Economic News Release

Commissioner's Statement on the Employment Situation News Release

Advance copies of this statement are made available to the press 
under lock-up conditions with the explicit understanding that 
the data are embargoed until 8:30 a.m. Eastern Daylight Time.

                            Statement of

                          Erica L. Groshen
                            Commissioner
                     Bureau of Labor Statistics

                            before the
                      Joint Economic Committee
                       UNITED STATES CONGRESS
                        Friday, April 4, 2014



Mr. Chairman and Members of the Committee:

      Thank you for the opportunity to discuss the employment and 
unemployment data we released this morning.
      
      Nonfarm payroll employment rose by 192,000 in March, and 
the unemployment rate was unchanged at 6.7 percent. Employment 
increased in professional and business services, in health care, 
and in mining and logging. 
      
      Incorporating the revisions for January and February, which 
increased total nonfarm employment by 37,000 on net, monthly job 
gains have averaged 178,000 over the past 3 months. In the 12 
months prior to March, employment growth averaged 183,000 per 
month.
      
      All of the net job growth in March occurred in the private 
sector, which now has exceeded its employment level in December 
2007, when the most recent recession began. The private sector 
lost 8.8 million jobs during the labor market downturn and has 
gained 8.9 million since the employment low in February 2010. 
However, government employment is down since the recession began 
(-535,000), and therefore total nonfarm employment remains below 
(-422,000) its December 2007 level.
      
      In March, employment in professional and business services 
rose (+57,000) in line with the prior 12-month average. Within 
the industry, temporary help services added 29,000 jobs in 
March. Employment growth in temporary help services had averaged 
20,000 per month in the prior 12 months.
      
      Health care employment rose by 19,000 in March, with gains 
in ambulatory health care services (which includes home health 
care and outpatient care centers). In the prior 12 months, job 
growth in health care had averaged 17,000 per month, with most 
of the growth occurring in ambulatory care. In March, nursing 
care facilities lost 5,000 jobs.
      
      Employment in mining and logging rose by 7,000 in March,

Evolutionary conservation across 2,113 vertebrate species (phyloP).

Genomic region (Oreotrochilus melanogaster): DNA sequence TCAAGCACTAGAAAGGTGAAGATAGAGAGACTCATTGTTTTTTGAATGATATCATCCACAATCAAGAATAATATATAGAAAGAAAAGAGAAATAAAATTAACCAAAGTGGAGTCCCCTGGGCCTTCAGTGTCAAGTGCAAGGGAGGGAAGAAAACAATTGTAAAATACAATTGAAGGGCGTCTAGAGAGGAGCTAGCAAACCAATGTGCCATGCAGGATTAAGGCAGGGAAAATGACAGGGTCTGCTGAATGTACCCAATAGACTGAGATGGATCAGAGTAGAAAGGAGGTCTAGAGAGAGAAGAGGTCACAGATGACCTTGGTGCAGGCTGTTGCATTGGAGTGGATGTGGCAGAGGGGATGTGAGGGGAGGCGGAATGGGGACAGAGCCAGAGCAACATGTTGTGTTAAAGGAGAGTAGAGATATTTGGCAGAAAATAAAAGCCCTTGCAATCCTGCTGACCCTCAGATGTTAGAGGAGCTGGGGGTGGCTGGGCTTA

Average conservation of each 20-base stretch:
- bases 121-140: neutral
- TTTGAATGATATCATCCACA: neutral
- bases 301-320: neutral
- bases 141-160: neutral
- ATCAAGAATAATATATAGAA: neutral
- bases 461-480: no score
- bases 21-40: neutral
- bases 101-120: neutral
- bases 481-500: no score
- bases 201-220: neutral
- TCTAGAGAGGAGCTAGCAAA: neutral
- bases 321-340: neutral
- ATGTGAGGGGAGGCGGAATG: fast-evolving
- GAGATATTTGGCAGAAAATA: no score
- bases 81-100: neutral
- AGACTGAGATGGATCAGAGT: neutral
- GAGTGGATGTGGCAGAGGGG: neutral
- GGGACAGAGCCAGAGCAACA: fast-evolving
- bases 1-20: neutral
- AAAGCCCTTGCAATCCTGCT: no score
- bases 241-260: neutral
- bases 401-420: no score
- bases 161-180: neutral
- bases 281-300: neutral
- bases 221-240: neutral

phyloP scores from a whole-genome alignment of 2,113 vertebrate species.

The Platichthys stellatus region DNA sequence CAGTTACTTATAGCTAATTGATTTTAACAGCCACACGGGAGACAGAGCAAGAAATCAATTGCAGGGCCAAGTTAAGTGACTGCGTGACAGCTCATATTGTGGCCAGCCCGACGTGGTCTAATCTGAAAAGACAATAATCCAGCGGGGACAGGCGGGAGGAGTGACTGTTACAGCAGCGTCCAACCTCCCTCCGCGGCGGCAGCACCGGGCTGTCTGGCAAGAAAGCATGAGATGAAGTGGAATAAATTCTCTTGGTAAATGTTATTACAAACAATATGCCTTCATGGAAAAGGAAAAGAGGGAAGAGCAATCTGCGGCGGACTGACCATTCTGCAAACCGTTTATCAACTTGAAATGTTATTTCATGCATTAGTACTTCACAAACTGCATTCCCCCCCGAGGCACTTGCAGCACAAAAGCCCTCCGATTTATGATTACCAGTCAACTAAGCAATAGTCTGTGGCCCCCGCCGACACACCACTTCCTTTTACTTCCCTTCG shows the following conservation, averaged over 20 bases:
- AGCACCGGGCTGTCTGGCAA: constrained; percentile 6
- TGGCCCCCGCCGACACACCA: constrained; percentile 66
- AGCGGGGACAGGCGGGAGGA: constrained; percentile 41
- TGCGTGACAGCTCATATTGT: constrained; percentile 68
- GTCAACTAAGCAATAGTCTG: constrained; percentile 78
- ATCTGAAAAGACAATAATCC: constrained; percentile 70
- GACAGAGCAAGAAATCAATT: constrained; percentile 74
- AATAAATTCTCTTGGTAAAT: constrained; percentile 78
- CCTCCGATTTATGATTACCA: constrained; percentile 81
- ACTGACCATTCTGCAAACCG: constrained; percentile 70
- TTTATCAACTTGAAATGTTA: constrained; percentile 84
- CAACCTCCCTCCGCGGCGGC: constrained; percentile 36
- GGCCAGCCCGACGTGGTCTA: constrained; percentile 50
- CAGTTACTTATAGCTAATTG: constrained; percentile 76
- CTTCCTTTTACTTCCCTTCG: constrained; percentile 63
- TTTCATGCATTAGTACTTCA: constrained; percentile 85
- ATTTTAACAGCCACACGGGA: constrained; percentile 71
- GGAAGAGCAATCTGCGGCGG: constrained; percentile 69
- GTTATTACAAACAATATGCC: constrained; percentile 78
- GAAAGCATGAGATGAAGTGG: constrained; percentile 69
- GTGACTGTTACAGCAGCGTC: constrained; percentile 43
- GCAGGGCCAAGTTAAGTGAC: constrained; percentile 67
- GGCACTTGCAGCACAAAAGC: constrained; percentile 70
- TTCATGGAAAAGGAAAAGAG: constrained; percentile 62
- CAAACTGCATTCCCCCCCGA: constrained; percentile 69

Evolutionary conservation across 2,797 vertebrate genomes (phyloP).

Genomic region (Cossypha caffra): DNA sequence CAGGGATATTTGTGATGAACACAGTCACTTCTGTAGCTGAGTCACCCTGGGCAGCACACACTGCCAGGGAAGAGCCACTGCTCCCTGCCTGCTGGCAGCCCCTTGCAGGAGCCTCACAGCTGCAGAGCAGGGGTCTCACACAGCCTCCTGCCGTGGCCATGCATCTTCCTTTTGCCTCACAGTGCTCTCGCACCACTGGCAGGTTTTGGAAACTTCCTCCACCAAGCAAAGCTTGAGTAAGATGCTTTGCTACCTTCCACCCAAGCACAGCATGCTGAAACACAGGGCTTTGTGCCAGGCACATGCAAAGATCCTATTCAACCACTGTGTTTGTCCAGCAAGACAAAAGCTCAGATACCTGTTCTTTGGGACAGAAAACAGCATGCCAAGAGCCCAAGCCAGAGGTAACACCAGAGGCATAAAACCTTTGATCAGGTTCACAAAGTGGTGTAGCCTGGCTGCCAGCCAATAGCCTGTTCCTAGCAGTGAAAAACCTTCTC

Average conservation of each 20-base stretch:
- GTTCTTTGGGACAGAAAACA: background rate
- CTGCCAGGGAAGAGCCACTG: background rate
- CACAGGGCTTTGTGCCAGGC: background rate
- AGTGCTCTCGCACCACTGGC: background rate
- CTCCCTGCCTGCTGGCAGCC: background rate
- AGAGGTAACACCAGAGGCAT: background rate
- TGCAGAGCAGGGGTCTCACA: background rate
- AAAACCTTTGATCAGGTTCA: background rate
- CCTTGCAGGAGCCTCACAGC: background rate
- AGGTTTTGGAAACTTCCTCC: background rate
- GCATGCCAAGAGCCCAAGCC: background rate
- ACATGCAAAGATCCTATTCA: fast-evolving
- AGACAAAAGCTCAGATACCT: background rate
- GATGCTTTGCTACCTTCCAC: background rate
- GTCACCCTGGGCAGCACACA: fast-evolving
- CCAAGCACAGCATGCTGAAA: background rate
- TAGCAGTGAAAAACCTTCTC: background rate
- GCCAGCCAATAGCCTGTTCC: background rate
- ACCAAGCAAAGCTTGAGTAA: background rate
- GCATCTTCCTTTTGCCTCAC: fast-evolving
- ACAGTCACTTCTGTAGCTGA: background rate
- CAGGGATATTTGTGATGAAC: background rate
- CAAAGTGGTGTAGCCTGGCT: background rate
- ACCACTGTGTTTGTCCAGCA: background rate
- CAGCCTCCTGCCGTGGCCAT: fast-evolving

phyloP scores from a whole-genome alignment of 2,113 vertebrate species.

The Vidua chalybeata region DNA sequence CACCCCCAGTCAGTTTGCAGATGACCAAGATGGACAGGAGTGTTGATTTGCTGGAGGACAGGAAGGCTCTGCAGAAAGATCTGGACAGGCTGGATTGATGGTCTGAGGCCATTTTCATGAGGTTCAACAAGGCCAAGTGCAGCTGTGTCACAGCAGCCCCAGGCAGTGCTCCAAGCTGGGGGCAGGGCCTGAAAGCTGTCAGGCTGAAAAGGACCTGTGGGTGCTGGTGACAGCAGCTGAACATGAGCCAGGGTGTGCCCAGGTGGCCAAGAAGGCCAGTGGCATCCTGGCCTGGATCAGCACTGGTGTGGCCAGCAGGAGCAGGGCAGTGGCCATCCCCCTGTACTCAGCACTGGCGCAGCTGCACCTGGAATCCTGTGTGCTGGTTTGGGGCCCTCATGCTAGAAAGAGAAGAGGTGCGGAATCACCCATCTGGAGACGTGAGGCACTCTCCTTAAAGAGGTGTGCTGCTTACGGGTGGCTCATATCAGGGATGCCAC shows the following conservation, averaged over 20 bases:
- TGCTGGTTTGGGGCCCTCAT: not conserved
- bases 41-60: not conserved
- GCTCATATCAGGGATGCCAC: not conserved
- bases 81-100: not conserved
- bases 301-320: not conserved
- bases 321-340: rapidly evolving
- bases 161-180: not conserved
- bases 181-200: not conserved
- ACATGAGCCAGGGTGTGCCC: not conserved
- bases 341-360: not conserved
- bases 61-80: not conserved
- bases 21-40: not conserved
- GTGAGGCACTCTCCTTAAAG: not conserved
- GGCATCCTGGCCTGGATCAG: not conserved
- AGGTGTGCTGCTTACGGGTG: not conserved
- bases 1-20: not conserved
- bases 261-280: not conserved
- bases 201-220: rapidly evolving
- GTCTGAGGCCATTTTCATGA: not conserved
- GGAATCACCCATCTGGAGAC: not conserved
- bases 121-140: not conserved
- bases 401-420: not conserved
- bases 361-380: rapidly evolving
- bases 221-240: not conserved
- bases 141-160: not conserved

led by gains in support activities for mining (+5,000). Mining 
and logging has added 38,000 jobs over the year.
      
      Employment in food services and drinking places continued 
to trend up in March (+30,000). This industry has added 323,000 
jobs over the year.
      
      Employment continued to trend up in construction in March 
(+19,000) and is up by 151,000 over the past 12 months. 
      
      Employment in other major industries, including 
manufacturing, wholesale trade, and retail trade, changed little 
in March.
      
      Average hourly earnings of all employees on private nonfarm 
payrolls edged lower by 1 cent in March, after rising by 9 cents 
in February. Over the past 12 months, average hourly earnings 
have risen by 2.1 percent. From February 2013 to February 2014, 
the Consumer Price Index for All Urban Consumers (CPI-U) rose by 
1.1 percent.
      
      In March, the average workweek for all employees on private 
nonfarm payrolls increased to 34.5 hours, offsetting a net 
decline over the prior 3 months.
      
      Turning now to our survey of households, the unemployment 
rate, at 6.7 percent, was unchanged in March, and the number of 
unemployed persons remained at 10.5 million. The number of 
unemployed persons who had been jobless for 27 weeks or more was 
little changed (3.7 million). These individuals accounted for 
35.8 percent of the unemployed.

      Both the civilian labor force and total employment 
increased in March. The labor force participation rate (63.2 
percent) and the employment-population ratio (58.9 percent) 
changed little over the month. 
      
      Among persons who were neither working nor looking for work 
in March, 2.2 million were classified as marginally attached to 
the labor force, little changed from a year earlier. (These 
individuals had not looked for work in the 4 weeks prior to the 
survey but wanted a job, were available for work, and had looked 
for a job within the last 12 months.) The number of discouraged 
workers, a subset of the marginally attached who believed that 
no jobs were available for them, edged down over the year to 
698,000 in March.
      
      In summary, employment rose by 192,000 in March, and the 
unemployment rate was unchanged at 6.7 percent.
      
      My colleagues and I now would be glad to answer your 
questions.
      
      
      

Last Modified Date: April 04, 2014
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